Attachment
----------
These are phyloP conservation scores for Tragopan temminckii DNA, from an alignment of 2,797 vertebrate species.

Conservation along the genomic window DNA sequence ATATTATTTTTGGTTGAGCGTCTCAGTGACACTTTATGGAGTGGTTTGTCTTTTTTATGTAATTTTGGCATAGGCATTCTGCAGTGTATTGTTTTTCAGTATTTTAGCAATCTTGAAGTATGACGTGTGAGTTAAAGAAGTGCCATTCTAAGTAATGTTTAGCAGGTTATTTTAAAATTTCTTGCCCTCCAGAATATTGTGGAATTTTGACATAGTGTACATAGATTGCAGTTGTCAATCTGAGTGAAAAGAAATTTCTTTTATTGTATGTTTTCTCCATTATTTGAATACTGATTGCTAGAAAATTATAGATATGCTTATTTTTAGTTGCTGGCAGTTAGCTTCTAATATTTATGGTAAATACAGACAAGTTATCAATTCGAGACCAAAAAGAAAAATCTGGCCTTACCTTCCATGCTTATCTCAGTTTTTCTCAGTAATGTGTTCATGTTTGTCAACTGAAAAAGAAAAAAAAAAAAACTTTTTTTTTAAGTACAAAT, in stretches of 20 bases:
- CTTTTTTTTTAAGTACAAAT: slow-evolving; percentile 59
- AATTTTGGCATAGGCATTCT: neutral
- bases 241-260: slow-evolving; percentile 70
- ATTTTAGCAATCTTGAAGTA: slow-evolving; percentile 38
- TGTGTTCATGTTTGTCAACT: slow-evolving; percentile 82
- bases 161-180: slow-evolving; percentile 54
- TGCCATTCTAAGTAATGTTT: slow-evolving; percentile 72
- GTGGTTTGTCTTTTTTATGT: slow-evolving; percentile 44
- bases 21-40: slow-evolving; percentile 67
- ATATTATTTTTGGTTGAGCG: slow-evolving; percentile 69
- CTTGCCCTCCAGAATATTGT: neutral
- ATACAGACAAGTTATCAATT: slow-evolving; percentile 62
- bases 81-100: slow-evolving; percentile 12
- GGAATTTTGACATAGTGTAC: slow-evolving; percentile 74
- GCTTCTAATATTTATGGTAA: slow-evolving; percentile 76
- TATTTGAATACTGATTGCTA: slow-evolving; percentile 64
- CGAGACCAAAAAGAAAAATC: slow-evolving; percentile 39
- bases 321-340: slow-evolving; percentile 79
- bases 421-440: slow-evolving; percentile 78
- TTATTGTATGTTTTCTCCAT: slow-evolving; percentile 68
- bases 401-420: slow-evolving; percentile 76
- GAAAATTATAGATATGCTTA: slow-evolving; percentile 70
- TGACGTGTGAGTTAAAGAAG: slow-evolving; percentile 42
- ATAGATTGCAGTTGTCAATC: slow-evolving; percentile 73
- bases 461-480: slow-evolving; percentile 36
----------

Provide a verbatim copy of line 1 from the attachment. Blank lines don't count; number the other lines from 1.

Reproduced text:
These are phyloP conservation scores for Tragopan temminckii DNA, from an alignment of 2,797 vertebrate species.